Recent Advances in the Surgical Management of Facial Paralysis: A systematic review
Anusha Patil*1, Brandon Dexter1, Ariel Harsinay3, Richa Patel1, Timothy Olsen1, Safi Ali-Khan2, Jonathan Leckenby2
1University of Rochester School of Medicine and Dentistry, Rochester, NY; 2Department of Plastic Surgery, University of Rochester Medical Center, Rochester, NY; 3Jacobs School of Medicine and Biomedical Sciences, Buffalo, NY
Background: Facial palsy poses a challenge for the reconstructive surgeon. There is currently no conceivable method of restoring all 17 muscles of facial expression, nor can one reliably predict the outcome of available surgical procedures even when the same procedure is performed by the same surgeon. Unique craniofacial anatomy and the spectrum of possible functional and cosmetic deficits further complicate cases. This review serves to update reconstructive surgeons on the shifting landscape of surgical management of facial paralysis, and to elucidate the gaps that remain in the current literature to direct future research goals
Methods: The Pubmed database was reviewed according to PRISMA guidelines. Articles published between 2008-2022 were included. Publications not written in English, case reports, publications from nonscientific journals, cadaveric studies, and animal studies were excluded. A full-text review was performed on articles fulfilling selection criteria.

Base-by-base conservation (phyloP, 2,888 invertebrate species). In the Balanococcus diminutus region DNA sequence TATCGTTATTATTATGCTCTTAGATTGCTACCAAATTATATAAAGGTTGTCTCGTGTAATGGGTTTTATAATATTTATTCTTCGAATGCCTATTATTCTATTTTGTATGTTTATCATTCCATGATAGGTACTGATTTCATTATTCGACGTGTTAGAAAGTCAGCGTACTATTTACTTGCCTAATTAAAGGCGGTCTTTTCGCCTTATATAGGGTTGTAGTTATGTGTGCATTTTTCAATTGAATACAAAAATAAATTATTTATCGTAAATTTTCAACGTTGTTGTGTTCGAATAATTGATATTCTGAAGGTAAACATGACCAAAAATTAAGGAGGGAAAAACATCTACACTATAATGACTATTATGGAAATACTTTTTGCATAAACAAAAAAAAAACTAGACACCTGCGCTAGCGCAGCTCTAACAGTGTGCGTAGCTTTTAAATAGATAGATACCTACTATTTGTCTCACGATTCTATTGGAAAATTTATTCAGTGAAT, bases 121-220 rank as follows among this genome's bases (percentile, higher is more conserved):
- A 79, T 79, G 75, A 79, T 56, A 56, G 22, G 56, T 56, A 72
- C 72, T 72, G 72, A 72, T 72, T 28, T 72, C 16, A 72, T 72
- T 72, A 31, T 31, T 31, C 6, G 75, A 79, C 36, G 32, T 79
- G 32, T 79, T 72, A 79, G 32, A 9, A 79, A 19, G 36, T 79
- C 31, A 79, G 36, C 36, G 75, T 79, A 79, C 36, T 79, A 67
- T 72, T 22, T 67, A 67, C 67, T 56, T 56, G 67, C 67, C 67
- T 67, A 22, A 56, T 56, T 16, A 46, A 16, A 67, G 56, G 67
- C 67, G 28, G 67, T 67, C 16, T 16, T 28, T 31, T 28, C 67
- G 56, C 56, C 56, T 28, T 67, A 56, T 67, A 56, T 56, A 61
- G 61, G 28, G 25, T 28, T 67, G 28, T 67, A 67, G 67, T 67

Results: The last 15 years have introduced us to novel surgical concepts and modifications to gold-standard techniques that improve both resting and dynamic symmetry but minimize donor-site morbidity. Less invasive surgical procedures and strategic placement minimize and conceal scarring that would otherwise disrupt movement and aesthetics. Multivector free flaps and vascularized nerve flaps offer dimensional movement while adding minimal bulk to the face. "˜Modified' selective neurectomy preserves a patient's natural spontaneous smile while reducing synkinetic phenomena. Extraoperative factors like biological sex and muscle volume transferred"”relative to donor nerve selection"”have been found to impact surgical outcomes. Lastly, ultrasound imaging allows for postoperative monitoring of buried free flaps.
Conclusion: While shared decision-making largely guides surgical approach, the current literature demonstrates the important role timing, donor nerve selection, and chosen muscle transposition play in surgical planning.
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